Yes – that’s my opinion about him and his band Dave Dee, Dozy, Beaky, Mick & Tich. Legendary. I have totally avoided the passing of musicians on the blog. I prefer to keep this a bit of a fantasy flashback, about all the great things music brought into our childhoods, teenage years and lives in general, timeless in a way. But an exception is the loss of Dave Dee.
Like everyone, I’ve had many favorites through the years, always feeling, at the moment, they were irreplaceable forever – then life goes on and others move in to that top spot. But still, an absolute favorite in so many ways is Dave Dee, Dozy, Beaky, Mick & Tich. My soundtrack to being a kid, and an aspiration to living someplace where people could dress in wild colourful clothes, as this band did while my upstate NY peers did not.
I began writing their US label, Fontana and started a dialog (above) with Claranelle Morris, who would send along their photos, bios, promotional oddities and occasionally records (see more scans at end of post). A year or two later when I had her trust, she would sneak the latest releases by The Mindbenders, The Troggs, The Pretty Things and The Herd in the post to me as well. I do wish I knew her whereabouts now to say thanks a million.
Listen: Okay / Dave Dee, Dozy, Beaky, Mick & Tich DDDBMTOkay.mp3
I love all of their records, but for some reason, ‘Okay’ has a sentimental thing about it. That opinion is clearly just mine, as most of their singles are wonderfully eclectic musically, and possibly more interesting, whereas ‘Okay’ is fairly straight forward singalong pop. Still it reached #4 in the UK charts doing just as well as their others. This band, if fact, during 1966, sold more records in the UK than either The Beatles or The Rolling Stones, as well between ’66-’68 chalked up more weeks in the British charts than, believe it or not, again, The Beatles or The Rolling Stones. Watching them do ‘Okay’ on Piccadilly Palace made my summer that year – and that’s saying a lot given it was the infamous summer of ’67! See the below clipping from the local newspaper.
They only ever made two appearances on National US television: Cleveland’s Upbeat, which was shown locally in Syracuse too, (May 28, 1967) performing ‘Hold Tight’ and ‘Bend It’, and then on the above mentioned, nationally syndicated Piccadilly Palace (August 26, 1967) doing ‘Okay’ and ‘If I Were A Carpenter’.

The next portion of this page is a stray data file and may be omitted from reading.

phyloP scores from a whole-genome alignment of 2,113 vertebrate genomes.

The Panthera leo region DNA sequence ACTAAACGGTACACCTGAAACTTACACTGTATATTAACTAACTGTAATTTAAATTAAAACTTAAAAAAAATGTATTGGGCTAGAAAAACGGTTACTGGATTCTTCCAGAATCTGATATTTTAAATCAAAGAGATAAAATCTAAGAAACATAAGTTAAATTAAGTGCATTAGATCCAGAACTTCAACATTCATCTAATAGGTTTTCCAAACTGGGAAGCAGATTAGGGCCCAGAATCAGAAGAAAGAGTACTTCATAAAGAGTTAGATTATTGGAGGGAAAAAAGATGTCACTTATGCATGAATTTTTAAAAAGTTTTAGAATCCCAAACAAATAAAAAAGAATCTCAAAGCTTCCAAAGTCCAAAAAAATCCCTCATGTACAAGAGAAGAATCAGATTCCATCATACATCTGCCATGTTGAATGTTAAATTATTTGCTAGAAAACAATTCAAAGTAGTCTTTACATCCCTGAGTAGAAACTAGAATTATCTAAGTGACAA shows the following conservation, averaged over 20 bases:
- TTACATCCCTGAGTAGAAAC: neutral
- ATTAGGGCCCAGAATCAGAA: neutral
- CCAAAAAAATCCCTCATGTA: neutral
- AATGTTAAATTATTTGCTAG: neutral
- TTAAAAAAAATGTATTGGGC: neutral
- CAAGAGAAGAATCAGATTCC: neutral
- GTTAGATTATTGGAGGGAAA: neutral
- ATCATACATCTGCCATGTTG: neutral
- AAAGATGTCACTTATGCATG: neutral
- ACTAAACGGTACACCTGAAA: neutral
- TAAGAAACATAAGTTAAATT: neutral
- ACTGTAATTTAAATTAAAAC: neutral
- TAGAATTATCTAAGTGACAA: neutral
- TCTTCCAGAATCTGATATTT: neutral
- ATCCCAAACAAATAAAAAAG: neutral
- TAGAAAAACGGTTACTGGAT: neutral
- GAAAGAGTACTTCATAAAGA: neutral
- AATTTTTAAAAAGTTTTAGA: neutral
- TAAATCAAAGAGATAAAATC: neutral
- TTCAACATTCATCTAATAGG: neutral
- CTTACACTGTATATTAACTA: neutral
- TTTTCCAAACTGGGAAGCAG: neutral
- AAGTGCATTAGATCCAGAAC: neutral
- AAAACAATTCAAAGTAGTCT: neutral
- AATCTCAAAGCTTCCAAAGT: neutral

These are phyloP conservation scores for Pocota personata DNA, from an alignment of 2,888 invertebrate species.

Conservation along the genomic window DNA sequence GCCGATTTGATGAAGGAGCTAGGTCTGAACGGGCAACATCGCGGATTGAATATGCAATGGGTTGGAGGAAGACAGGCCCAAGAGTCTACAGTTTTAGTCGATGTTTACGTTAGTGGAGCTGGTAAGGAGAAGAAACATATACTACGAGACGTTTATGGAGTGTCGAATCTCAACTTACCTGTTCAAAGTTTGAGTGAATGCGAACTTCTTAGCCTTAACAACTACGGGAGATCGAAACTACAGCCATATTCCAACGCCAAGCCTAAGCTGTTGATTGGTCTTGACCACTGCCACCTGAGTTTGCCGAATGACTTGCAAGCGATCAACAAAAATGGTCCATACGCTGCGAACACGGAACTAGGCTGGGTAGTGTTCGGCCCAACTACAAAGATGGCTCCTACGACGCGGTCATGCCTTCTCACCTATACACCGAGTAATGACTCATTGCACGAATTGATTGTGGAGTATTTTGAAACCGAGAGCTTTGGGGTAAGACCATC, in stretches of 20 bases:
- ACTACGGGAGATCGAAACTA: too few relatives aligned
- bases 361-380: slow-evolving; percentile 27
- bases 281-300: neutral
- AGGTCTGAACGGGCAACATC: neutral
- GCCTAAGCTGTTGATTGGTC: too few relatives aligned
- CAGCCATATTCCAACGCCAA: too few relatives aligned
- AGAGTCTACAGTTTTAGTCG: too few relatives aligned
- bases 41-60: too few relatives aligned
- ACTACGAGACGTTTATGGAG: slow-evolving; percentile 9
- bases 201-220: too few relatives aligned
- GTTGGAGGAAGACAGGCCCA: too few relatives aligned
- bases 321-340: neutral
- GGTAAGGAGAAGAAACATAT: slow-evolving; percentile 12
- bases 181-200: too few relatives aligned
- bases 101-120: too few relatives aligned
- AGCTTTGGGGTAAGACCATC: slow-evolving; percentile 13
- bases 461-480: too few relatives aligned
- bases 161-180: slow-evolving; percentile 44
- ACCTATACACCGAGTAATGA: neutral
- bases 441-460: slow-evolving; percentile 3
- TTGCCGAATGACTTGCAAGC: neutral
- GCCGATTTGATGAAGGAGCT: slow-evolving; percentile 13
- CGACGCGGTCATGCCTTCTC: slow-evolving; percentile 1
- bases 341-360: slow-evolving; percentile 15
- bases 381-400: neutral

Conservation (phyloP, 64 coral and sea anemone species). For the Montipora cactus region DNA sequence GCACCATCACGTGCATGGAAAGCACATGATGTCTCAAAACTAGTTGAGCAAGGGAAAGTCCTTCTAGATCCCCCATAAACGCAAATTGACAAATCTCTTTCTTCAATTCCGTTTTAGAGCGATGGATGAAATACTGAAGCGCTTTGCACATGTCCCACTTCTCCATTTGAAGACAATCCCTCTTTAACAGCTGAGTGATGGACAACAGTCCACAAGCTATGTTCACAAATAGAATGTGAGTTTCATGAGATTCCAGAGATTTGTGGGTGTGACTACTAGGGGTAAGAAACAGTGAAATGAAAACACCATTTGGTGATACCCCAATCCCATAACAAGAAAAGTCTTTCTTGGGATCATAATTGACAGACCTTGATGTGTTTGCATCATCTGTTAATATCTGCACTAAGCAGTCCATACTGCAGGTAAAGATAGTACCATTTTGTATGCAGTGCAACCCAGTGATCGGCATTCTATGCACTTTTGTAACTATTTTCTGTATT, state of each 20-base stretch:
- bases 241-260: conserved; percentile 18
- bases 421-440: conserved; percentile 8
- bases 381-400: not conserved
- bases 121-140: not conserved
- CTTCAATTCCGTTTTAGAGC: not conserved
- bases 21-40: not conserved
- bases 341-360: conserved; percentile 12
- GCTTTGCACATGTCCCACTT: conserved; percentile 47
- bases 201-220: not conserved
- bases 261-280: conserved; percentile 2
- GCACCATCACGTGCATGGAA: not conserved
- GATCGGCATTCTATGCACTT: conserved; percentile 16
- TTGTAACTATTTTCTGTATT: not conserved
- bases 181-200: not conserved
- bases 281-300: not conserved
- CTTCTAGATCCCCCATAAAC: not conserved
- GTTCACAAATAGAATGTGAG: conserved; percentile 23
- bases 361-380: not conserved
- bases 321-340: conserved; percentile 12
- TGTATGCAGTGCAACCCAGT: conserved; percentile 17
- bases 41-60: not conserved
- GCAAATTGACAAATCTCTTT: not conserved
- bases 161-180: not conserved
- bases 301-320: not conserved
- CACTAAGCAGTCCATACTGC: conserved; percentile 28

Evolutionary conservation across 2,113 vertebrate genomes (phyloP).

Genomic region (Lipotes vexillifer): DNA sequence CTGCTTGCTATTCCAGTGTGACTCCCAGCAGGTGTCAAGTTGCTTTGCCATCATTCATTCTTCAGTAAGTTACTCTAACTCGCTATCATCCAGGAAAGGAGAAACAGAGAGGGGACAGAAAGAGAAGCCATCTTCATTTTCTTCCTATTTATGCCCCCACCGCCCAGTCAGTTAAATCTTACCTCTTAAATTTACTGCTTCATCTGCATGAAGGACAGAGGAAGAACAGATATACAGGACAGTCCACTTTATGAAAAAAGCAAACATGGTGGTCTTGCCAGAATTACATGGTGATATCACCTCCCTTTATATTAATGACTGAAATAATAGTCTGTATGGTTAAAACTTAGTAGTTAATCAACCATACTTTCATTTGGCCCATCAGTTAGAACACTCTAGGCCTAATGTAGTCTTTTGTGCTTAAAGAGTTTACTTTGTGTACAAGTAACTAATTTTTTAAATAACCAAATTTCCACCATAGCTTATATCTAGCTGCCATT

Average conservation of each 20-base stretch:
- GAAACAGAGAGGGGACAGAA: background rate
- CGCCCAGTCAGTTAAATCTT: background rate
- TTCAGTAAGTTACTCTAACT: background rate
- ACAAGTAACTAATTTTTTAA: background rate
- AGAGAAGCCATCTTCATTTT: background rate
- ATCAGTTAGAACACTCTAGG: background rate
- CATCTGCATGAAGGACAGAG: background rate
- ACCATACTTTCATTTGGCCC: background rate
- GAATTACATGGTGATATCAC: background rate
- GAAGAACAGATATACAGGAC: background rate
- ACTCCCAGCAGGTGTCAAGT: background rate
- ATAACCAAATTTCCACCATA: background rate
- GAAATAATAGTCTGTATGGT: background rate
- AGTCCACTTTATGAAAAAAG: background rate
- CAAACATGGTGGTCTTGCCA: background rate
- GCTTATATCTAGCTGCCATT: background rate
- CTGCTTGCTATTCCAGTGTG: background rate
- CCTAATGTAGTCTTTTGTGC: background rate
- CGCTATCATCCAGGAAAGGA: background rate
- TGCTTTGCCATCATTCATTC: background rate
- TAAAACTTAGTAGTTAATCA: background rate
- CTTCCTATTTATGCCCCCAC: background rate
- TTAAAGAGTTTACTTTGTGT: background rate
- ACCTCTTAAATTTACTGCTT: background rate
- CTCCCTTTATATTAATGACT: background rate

Listen: Bend It (Original Censored Version) / Dave Dee, Dozy, Beaky, Mick & Tich DDDBMTBendItUKVersion.mp3
Listen: Bend It (Clean US Version) / Dave Dee, Dozy, Beaky, Mick & Tich DDDBMTBendItUS.mp3
A last ditch attempt was made by US Fontana to find a way for ‘Bend It’, a worldwide smash, to be heard in America. So they had Dave go in and re-vocal it, taking out a few suggestive lyrics – which clearly were about sex, and changing some words into an implied dance routine, ‘The Bend’. The single was re-serviced with a dance instruction sheet (see scan below). Unfortunately, they couldn’t change the important line “when night’s ending, we’ll be bending” and hence a failed experiment.
To think nowadays the original would be on Disney Radio right next to Lil Kim, no problem. For the real fussy collector, you can tell the rare ‘dirty’ version from the ‘clean’: the ‘dirty’ leaves out the comma between Dozy Beaky on the label as opposed to the ‘clean’, whereby the punctuation is correct ie: Dozy, Beaky. Luckily, this was a hit in the northeast, including my hometown Syracuse, where it went #1 on the WOLF chart. Unfortunately, I don’t have a copy from that particular week’s survey, but do have one from two weeks prior (see scan below). Anyone with a copy – name your price.
In the late 80′s, I made friends with Safta Jaffery, an English manager who looked after (still does) some prominent producers. He came to see me at Elektra, we got to talking and I discovered he knew Dave Dee. My excitement was obvious, so he graciously said “Next UK trip, give me a heads up and I’ll get you an introduction”. He went a few steps further, arranging a lunch. I trembled waiting for Dave in the lobby of the studio that housed his office. I’m pretty sure it was Mickie Most’s RAK. Although I arrived on time, to the minute, he finally came barreling down the circular staircase about half an hour late (the longest half hour of my life), all smiles and very apologetic. As we walked to the restaurant, he said he’d been tied up on the phone with a musician friend who needed some advice. I asked who, being rather casually curious. “Scott Walker” he replies. Holy shit. I almost passed out. Walking down a London street with Dave Dee as he spoke nonchalantly about a Scott Walker telephone conversation he’s just had. I wasn’t ready.
We spent a good hour together, talking non stop about the 60′s, answering all kinds of questions, just the nicest, most courteous guy. Of course he was only too happy to fill out a jukebox tab for me too:
Above: Jukebox Tab signed by Dave Dee
Today is a sad one, that I won’t ever forget.
The Guardian Obituary: